Unrestricted submarine warfare in WW1  is the practice of using submarines to attack and sink all forms of enemy shipping, whether they are military or civilian.

Unrestricted Submarine Warfare WW1

The fact that British merchant ships were increasingly armed and prepared to take offensive action against German submarines put America in an awkward position. From early on, British ship captains had been warned by the admiralty that they would be prosecuted if they quietly surrendered their ships to the enemy. Submarines, which were notoriously frail, should be rammed or fired upon when possible. And since Churchill had said that the survivors of British attacks on German submarines would be treated as felons rather than as prisoners of war, U-boat captains understood very well that they could face death even if they managed to survive an attack.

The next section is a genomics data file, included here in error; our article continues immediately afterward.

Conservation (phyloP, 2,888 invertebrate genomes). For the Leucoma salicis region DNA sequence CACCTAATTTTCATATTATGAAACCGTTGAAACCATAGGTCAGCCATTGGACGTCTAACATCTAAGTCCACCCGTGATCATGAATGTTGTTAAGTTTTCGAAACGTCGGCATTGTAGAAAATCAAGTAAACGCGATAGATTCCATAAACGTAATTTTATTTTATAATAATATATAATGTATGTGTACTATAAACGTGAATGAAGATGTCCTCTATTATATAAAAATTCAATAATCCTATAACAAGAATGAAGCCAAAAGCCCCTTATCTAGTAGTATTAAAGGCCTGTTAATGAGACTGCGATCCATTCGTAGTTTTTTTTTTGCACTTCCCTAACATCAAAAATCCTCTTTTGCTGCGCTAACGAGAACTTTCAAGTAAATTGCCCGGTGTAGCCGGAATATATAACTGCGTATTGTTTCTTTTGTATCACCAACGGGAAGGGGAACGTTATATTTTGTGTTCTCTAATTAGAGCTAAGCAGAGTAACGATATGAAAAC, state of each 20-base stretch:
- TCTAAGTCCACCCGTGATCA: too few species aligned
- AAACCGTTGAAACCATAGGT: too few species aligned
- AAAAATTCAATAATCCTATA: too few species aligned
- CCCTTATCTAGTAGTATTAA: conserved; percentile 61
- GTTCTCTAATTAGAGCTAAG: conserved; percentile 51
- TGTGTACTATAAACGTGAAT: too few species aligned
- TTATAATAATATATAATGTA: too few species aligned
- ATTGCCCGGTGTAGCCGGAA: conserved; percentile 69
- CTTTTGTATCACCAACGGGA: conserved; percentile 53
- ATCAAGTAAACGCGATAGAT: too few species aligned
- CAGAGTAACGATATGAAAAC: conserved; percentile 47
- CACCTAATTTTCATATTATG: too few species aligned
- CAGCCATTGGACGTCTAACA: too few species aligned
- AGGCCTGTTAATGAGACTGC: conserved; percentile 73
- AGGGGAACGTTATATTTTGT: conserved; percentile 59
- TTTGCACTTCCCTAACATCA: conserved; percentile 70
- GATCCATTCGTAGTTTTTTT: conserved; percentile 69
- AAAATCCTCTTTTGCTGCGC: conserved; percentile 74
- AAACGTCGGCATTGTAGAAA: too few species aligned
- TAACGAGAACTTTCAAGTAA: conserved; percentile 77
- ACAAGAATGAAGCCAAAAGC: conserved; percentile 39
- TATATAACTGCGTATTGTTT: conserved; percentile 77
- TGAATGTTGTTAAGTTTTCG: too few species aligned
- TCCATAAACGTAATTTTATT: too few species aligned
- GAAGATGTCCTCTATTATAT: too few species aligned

Even Secretary of State Lansing could perceive the absurdity of the situation. The fact that British merchant ships were armed and capable of destroying submarines made it “difficult to demand that a submarine shall give a warning and expose itself to the heavy guns carried by some of the British passenger vessels.” Traditional “cruiser rules,” now being applied to submarines, required them to give fair warning to an unarmed merchant vessel in their sights. The submarine could require that the ship submits to a search; if it turned out to be a belligerent merchant ship, the people on board became hostages and the ship itself, along with its cargo, could be confiscated or sunk.

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